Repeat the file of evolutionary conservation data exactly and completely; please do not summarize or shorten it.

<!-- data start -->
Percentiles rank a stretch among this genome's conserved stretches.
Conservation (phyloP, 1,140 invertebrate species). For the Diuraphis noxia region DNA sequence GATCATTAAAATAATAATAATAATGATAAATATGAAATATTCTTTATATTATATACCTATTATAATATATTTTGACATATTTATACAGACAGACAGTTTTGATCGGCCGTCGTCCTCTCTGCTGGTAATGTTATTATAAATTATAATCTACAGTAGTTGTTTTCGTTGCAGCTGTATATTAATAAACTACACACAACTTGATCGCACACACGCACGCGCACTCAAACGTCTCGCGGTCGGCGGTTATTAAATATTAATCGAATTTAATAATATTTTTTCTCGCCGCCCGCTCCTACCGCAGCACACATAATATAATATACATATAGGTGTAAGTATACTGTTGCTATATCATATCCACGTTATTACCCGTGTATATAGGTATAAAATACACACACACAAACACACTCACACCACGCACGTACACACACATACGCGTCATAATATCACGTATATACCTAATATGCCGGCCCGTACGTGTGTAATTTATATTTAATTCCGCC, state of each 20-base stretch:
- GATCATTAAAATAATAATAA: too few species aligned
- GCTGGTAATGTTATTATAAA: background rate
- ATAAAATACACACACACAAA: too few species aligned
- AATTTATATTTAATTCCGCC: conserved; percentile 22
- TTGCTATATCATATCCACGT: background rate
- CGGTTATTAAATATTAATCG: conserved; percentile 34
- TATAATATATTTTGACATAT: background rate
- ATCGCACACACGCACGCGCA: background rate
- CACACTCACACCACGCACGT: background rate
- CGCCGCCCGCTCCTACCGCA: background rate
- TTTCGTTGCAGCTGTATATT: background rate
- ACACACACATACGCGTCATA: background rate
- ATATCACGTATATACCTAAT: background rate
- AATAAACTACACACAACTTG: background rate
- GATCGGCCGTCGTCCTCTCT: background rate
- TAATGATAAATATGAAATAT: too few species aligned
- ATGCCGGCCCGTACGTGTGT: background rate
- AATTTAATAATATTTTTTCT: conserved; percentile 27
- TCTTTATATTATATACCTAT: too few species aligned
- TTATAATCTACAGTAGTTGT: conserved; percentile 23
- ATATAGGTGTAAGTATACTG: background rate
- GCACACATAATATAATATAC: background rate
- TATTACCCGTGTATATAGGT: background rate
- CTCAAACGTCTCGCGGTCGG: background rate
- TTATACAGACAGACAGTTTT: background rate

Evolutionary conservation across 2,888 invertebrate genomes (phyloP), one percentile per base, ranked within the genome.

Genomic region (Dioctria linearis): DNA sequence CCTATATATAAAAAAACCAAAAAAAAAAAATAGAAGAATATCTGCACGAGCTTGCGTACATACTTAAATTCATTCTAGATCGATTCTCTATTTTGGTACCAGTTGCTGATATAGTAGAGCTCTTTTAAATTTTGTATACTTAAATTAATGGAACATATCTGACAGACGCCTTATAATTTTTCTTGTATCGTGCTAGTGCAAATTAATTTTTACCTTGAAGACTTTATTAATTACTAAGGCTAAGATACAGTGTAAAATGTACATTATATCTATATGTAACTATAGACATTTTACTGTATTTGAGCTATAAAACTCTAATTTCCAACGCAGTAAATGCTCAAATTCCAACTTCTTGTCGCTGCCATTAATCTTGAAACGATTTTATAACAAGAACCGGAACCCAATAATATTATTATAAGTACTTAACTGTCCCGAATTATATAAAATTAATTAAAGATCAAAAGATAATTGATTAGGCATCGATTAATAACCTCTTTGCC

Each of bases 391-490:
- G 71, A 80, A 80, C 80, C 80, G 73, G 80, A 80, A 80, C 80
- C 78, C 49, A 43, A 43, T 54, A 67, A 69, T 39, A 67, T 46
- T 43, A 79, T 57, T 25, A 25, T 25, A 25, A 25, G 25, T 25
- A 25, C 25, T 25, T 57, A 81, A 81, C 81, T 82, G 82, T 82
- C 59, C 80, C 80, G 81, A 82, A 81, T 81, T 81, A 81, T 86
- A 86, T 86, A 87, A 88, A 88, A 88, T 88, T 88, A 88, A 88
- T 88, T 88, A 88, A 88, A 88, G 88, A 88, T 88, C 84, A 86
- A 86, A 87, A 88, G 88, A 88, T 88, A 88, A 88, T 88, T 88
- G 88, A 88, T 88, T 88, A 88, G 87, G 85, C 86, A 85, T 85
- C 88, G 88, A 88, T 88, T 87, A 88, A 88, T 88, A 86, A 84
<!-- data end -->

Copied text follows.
Percentiles rank a stretch among this genome's conserved stretches.
Conservation (phyloP, 1,140 invertebrate species). For the Diuraphis noxia region DNA sequence GATCATTAAAATAATAATAATAATGATAAATATGAAATATTCTTTATATTATATACCTATTATAATATATTTTGACATATTTATACAGACAGACAGTTTTGATCGGCCGTCGTCCTCTCTGCTGGTAATGTTATTATAAATTATAATCTACAGTAGTTGTTTTCGTTGCAGCTGTATATTAATAAACTACACACAACTTGATCGCACACACGCACGCGCACTCAAACGTCTCGCGGTCGGCGGTTATTAAATATTAATCGAATTTAATAATATTTTTTCTCGCCGCCCGCTCCTACCGCAGCACACATAATATAATATACATATAGGTGTAAGTATACTGTTGCTATATCATATCCACGTTATTACCCGTGTATATAGGTATAAAATACACACACACAAACACACTCACACCACGCACGTACACACACATACGCGTCATAATATCACGTATATACCTAATATGCCGGCCCGTACGTGTGTAATTTATATTTAATTCCGCC, state of each 20-base stretch:
- GATCATTAAAATAATAATAA: too few species aligned
- GCTGGTAATGTTATTATAAA: background rate
- ATAAAATACACACACACAAA: too few species aligned
- AATTTATATTTAATTCCGCC: conserved; percentile 22
- TTGCTATATCATATCCACGT: background rate
- CGGTTATTAAATATTAATCG: conserved; percentile 34
- TATAATATATTTTGACATAT: background rate
- ATCGCACACACGCACGCGCA: background rate
- CACACTCACACCACGCACGT: background rate
- CGCCGCCCGCTCCTACCGCA: background rate
- TTTCGTTGCAGCTGTATATT: background rate
- ACACACACATACGCGTCATA: background rate
- ATATCACGTATATACCTAAT: background rate
- AATAAACTACACACAACTTG: background rate
- GATCGGCCGTCGTCCTCTCT: background rate
- TAATGATAAATATGAAATAT: too few species aligned
- ATGCCGGCCCGTACGTGTGT: background rate
- AATTTAATAATATTTTTTCT: conserved; percentile 27
- TCTTTATATTATATACCTAT: too few species aligned
- TTATAATCTACAGTAGTTGT: conserved; percentile 23
- ATATAGGTGTAAGTATACTG: background rate
- GCACACATAATATAATATAC: background rate
- TATTACCCGTGTATATAGGT: background rate
- CTCAAACGTCTCGCGGTCGG: background rate
- TTATACAGACAGACAGTTTT: background rate

Evolutionary conservation across 2,888 invertebrate genomes (phyloP), one percentile per base, ranked within the genome.

Genomic region (Dioctria linearis): DNA sequence CCTATATATAAAAAAACCAAAAAAAAAAAATAGAAGAATATCTGCACGAGCTTGCGTACATACTTAAATTCATTCTAGATCGATTCTCTATTTTGGTACCAGTTGCTGATATAGTAGAGCTCTTTTAAATTTTGTATACTTAAATTAATGGAACATATCTGACAGACGCCTTATAATTTTTCTTGTATCGTGCTAGTGCAAATTAATTTTTACCTTGAAGACTTTATTAATTACTAAGGCTAAGATACAGTGTAAAATGTACATTATATCTATATGTAACTATAGACATTTTACTGTATTTGAGCTATAAAACTCTAATTTCCAACGCAGTAAATGCTCAAATTCCAACTTCTTGTCGCTGCCATTAATCTTGAAACGATTTTATAACAAGAACCGGAACCCAATAATATTATTATAAGTACTTAACTGTCCCGAATTATATAAAATTAATTAAAGATCAAAAGATAATTGATTAGGCATCGATTAATAACCTCTTTGCC

Each of bases 391-490:
- G 71, A 80, A 80, C 80, C 80, G 73, G 80, A 80, A 80, C 80
- C 78, C 49, A 43, A 43, T 54, A 67, A 69, T 39, A 67, T 46
- T 43, A 79, T 57, T 25, A 25, T 25, A 25, A 25, G 25, T 25
- A 25, C 25, T 25, T 57, A 81, A 81, C 81, T 82, G 82, T 82
- C 59, C 80, C 80, G 81, A 82, A 81, T 81, T 81, A 81, T 86
- A 86, T 86, A 87, A 88, A 88, A 88, T 88, T 88, A 88, A 88
- T 88, T 88, A 88, A 88, A 88, G 88, A 88, T 88, C 84, A 86
- A 86, A 87, A 88, G 88, A 88, T 88, A 88, A 88, T 88, T 88
- G 88, A 88, T 88, T 88, A 88, G 87, G 85, C 86, A 85, T 85
- C 88, G 88, A 88, T 88, T 87, A 88, A 88, T 88, A 86, A 84